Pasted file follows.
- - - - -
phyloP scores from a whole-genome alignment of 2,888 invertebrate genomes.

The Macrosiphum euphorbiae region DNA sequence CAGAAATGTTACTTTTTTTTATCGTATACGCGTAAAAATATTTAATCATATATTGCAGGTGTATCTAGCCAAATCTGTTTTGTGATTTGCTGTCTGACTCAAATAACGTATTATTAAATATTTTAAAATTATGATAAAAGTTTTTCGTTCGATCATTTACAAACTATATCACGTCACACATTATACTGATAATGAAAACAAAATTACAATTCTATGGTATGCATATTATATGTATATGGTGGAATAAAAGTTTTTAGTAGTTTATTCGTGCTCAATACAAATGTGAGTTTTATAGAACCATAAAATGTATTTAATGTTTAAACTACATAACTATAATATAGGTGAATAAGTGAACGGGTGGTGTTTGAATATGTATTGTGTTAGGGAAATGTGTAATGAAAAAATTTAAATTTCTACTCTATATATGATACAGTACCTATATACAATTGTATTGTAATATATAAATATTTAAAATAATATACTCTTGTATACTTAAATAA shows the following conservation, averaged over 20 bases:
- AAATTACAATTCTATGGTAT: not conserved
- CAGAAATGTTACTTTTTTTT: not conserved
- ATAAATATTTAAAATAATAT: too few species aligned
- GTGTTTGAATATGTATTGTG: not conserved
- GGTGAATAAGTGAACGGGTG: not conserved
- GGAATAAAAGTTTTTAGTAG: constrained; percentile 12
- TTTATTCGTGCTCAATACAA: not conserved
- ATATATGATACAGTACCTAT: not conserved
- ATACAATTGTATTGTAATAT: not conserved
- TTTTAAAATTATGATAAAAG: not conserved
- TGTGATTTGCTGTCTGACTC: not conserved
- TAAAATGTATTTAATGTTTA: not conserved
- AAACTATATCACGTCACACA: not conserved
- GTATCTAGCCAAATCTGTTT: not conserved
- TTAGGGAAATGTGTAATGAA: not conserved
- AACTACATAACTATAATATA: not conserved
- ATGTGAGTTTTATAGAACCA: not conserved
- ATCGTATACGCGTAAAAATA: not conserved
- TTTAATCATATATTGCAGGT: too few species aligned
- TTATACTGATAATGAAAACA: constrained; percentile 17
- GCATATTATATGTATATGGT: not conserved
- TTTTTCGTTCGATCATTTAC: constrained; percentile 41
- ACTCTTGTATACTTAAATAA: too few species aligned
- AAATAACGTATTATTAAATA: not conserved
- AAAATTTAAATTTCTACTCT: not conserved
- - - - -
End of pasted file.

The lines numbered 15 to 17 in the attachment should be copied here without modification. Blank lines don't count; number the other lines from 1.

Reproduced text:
- AAACTATATCACGTCACACA: not conserved
- GTATCTAGCCAAATCTGTTT: not conserved
- TTAGGGAAATGTGTAATGAA: not conserved